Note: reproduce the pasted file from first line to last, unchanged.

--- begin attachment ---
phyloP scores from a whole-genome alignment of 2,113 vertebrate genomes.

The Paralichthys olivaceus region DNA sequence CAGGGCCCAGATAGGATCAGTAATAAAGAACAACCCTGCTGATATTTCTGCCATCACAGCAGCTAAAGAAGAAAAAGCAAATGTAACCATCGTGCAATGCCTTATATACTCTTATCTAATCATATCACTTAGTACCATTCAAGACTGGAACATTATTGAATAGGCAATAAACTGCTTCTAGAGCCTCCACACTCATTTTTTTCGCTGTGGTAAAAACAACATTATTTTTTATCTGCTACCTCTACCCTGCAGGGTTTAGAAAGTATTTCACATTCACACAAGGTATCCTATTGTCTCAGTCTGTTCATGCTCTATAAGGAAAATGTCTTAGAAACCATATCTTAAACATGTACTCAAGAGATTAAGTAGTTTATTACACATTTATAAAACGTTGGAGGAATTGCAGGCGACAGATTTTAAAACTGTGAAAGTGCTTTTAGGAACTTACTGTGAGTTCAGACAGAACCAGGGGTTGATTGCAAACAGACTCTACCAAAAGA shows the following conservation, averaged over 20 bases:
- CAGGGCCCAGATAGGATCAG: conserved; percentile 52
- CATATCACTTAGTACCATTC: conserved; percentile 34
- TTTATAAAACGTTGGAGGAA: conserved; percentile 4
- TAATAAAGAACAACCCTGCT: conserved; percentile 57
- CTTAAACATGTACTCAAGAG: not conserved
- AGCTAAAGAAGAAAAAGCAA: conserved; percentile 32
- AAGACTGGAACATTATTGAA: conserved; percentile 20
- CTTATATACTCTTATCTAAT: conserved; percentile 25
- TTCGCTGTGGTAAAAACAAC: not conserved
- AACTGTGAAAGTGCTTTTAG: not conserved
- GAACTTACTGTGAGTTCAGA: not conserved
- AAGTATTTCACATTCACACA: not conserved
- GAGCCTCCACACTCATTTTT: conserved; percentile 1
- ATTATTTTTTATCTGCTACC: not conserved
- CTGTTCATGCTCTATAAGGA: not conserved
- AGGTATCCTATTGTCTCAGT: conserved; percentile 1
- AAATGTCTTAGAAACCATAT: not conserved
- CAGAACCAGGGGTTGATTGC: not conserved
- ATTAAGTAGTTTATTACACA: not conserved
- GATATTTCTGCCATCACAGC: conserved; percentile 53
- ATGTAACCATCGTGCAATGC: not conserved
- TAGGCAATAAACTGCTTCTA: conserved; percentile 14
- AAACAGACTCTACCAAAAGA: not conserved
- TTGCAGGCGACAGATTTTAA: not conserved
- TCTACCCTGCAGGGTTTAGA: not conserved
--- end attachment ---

phyloP scores from a whole-genome alignment of 2,113 vertebrate genomes.

The Paralichthys olivaceus region DNA sequence CAGGGCCCAGATAGGATCAGTAATAAAGAACAACCCTGCTGATATTTCTGCCATCACAGCAGCTAAAGAAGAAAAAGCAAATGTAACCATCGTGCAATGCCTTATATACTCTTATCTAATCATATCACTTAGTACCATTCAAGACTGGAACATTATTGAATAGGCAATAAACTGCTTCTAGAGCCTCCACACTCATTTTTTTCGCTGTGGTAAAAACAACATTATTTTTTATCTGCTACCTCTACCCTGCAGGGTTTAGAAAGTATTTCACATTCACACAAGGTATCCTATTGTCTCAGTCTGTTCATGCTCTATAAGGAAAATGTCTTAGAAACCATATCTTAAACATGTACTCAAGAGATTAAGTAGTTTATTACACATTTATAAAACGTTGGAGGAATTGCAGGCGACAGATTTTAAAACTGTGAAAGTGCTTTTAGGAACTTACTGTGAGTTCAGACAGAACCAGGGGTTGATTGCAAACAGACTCTACCAAAAGA shows the following conservation, averaged over 20 bases:
- CAGGGCCCAGATAGGATCAG: conserved; percentile 52
- CATATCACTTAGTACCATTC: conserved; percentile 34
- TTTATAAAACGTTGGAGGAA: conserved; percentile 4
- TAATAAAGAACAACCCTGCT: conserved; percentile 57
- CTTAAACATGTACTCAAGAG: not conserved
- AGCTAAAGAAGAAAAAGCAA: conserved; percentile 32
- AAGACTGGAACATTATTGAA: conserved; percentile 20
- CTTATATACTCTTATCTAAT: conserved; percentile 25
- TTCGCTGTGGTAAAAACAAC: not conserved
- AACTGTGAAAGTGCTTTTAG: not conserved
- GAACTTACTGTGAGTTCAGA: not conserved
- AAGTATTTCACATTCACACA: not conserved
- GAGCCTCCACACTCATTTTT: conserved; percentile 1
- ATTATTTTTTATCTGCTACC: not conserved
- CTGTTCATGCTCTATAAGGA: not conserved
- AGGTATCCTATTGTCTCAGT: conserved; percentile 1
- AAATGTCTTAGAAACCATAT: not conserved
- CAGAACCAGGGGTTGATTGC: not conserved
- ATTAAGTAGTTTATTACACA: not conserved
- GATATTTCTGCCATCACAGC: conserved; percentile 53
- ATGTAACCATCGTGCAATGC: not conserved
- TAGGCAATAAACTGCTTCTA: conserved; percentile 14
- AAACAGACTCTACCAAAAGA: not conserved
- TTGCAGGCGACAGATTTTAA: not conserved
- TCTACCCTGCAGGGTTTAGA: not conserved